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Moore separated his work analysing ActiveX for flaws because he created the tool himself and he wanted to give Microsoft a chance to fix the issues before releasing the fuzzer, he said.

"You have to really know what you're fuzzing for to cover all the possible vulnerabilities," Moore said.

A major problem with ActiveX is that the components, especially those accessible through Internet Explorer, place the PC's user in a critical role as gatekeeper for the security of the system. While other models, such as Java, may allow for less interactivity and cool features, they deemphasise the users security role, Websense's Hubbard said.

"ActiveX passes the security process to the end user, as opposed to being handled within the language," he said. "In Java, there are certain things that you can't do, as opposed to ActiveX, which allows you to do them, if the users says OK."

The result is that many security-conscious system administrators and users shy away from the software. Source-code security firm Fortify, which looks to its customers for where to focus its efforts, has rarely looked at ActiveX because its customers are wary of the security problems posed by the software.

"I'm pretty sure what we would find - a lot of problems," Fortify chief scientist Brian Chess said. "You take the problems of Javascript and multiply it by a large number."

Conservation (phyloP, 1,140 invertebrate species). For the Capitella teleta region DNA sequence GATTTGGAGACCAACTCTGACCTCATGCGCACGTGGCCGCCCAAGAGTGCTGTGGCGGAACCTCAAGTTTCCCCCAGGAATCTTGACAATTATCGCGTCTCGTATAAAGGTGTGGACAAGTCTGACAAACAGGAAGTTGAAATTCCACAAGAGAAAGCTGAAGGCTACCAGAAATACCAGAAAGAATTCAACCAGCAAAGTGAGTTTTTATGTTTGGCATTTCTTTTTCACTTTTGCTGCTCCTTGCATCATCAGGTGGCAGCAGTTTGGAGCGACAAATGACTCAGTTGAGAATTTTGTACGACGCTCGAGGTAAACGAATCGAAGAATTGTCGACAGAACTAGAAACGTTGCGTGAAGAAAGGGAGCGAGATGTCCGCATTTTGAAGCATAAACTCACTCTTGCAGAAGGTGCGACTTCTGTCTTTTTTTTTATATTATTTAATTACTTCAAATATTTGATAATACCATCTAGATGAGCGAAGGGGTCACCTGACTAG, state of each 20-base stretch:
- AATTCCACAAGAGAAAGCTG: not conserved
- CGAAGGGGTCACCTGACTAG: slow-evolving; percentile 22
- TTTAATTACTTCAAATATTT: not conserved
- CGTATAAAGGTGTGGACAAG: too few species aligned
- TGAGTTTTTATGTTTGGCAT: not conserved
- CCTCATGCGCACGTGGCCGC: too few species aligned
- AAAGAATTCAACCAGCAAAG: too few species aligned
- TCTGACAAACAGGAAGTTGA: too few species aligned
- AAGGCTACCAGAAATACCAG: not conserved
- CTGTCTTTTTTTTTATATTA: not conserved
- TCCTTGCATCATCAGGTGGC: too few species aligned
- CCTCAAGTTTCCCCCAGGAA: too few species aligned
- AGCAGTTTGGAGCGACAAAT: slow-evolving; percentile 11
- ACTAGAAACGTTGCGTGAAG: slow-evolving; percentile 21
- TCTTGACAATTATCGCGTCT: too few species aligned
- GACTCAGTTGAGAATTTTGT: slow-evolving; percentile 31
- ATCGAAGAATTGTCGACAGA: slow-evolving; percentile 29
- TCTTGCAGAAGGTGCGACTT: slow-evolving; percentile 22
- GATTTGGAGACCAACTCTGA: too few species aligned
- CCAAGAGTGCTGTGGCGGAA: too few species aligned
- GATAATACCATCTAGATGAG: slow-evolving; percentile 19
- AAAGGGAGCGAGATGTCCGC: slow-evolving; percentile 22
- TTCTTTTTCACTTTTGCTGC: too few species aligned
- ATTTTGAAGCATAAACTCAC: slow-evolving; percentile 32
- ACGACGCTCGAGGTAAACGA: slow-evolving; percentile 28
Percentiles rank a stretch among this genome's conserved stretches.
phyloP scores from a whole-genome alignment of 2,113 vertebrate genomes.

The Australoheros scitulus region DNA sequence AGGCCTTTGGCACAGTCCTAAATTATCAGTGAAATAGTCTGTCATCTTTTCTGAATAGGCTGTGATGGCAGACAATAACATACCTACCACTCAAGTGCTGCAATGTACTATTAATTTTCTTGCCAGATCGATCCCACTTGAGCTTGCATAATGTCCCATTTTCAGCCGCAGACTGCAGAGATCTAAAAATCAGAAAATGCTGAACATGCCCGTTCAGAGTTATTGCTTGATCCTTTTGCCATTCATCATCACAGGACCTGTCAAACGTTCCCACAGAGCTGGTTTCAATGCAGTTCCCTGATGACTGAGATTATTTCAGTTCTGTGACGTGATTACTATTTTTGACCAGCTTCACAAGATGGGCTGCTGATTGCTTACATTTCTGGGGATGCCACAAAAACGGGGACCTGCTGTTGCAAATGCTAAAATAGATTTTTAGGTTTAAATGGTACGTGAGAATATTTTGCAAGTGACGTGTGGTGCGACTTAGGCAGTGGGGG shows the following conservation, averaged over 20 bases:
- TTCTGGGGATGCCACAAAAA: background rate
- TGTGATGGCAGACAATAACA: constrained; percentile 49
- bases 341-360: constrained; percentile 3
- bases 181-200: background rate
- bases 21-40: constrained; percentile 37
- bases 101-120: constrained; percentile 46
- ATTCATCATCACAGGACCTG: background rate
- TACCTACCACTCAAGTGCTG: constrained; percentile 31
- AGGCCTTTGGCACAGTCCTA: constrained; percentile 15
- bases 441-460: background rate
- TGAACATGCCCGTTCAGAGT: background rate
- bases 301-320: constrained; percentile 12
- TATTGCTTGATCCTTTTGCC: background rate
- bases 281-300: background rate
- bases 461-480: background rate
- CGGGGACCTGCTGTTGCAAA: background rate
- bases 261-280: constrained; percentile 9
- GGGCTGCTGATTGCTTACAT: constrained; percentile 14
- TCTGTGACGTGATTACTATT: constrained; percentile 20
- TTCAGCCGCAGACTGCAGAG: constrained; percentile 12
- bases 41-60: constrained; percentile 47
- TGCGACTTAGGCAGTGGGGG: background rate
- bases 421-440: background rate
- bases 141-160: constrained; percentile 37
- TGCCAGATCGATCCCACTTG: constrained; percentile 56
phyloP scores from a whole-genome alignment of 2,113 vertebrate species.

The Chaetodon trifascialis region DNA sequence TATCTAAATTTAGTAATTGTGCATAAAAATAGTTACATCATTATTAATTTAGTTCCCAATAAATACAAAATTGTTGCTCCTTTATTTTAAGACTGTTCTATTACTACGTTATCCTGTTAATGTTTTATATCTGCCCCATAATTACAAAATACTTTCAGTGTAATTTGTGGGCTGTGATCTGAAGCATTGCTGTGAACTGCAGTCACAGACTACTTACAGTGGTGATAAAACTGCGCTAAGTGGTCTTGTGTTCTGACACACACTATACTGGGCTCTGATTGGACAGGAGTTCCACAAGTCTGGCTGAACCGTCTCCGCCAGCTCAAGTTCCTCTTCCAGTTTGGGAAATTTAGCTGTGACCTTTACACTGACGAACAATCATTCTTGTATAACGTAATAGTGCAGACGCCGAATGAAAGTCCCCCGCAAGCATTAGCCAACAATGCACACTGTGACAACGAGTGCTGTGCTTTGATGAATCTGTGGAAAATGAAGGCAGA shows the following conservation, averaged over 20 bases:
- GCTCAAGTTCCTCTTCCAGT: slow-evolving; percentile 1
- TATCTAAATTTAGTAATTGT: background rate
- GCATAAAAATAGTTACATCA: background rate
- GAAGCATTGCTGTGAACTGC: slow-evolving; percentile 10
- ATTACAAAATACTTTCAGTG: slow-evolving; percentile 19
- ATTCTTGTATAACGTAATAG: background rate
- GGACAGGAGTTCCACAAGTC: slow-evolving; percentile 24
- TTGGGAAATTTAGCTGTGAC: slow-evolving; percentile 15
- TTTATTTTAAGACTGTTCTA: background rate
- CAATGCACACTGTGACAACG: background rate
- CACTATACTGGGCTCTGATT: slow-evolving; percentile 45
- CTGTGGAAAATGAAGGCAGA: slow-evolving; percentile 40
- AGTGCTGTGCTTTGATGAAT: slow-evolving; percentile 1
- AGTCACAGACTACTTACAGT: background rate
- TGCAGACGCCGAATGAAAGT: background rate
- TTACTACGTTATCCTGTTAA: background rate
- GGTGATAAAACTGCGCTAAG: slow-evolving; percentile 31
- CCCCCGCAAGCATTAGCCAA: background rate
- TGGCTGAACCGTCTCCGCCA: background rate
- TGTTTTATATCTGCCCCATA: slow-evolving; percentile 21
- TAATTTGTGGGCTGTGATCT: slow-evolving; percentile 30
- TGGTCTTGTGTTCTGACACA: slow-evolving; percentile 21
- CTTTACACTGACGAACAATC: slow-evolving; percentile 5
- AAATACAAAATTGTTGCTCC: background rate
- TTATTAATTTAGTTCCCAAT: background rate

To minimise the danger of attack in the future, Microsoft plans to disable by default all but the most commonly used ActiveX controls in its coming browser, Internet Explorer 7. Moreover, the company will also use more informative warnings to users before allowing them to install new ActiveX controls, a feature the software giant calls ActiveX Opt-in.

"ActiveX Opt-in removes the default ability for malicious websites to load any ActiveX control as a means to attack a system," Microsoft said in a statement sent to SecurityFocus. "When a website attempts to load a control IE has never used before, the information bar will be displayed to advise the users a trust decision is required."

The software giant said that users who want more security now can upgrade to the third beta version of IE 7. The final version will be pushed out as a high-priority update via the company's Automatic Updates distribution channel in the fourth quarter of this year. Users will be notified that the update is available can can make a choice of whether to download it. Microsoft is also making a policy tool available for companies that want to block the notification to employees.

Upgrading to Internet Explorer 7 will require that the Windows user authenticate their system using Microsoft's Windows Genuine Advantage antipiracy tool.

The security improvements in Internet Explorer will make the latest flaws found by Metaploit's Moore go away, the security researcher said.

"Assuming everyone switches to IE 7, the easiest way to load ActiveX controls go away," he said. "So these issues pretty much go away with Internet Explorer 7."

This article originally appeared in Security Focus.

Copyright © 2006, SecurityFocus

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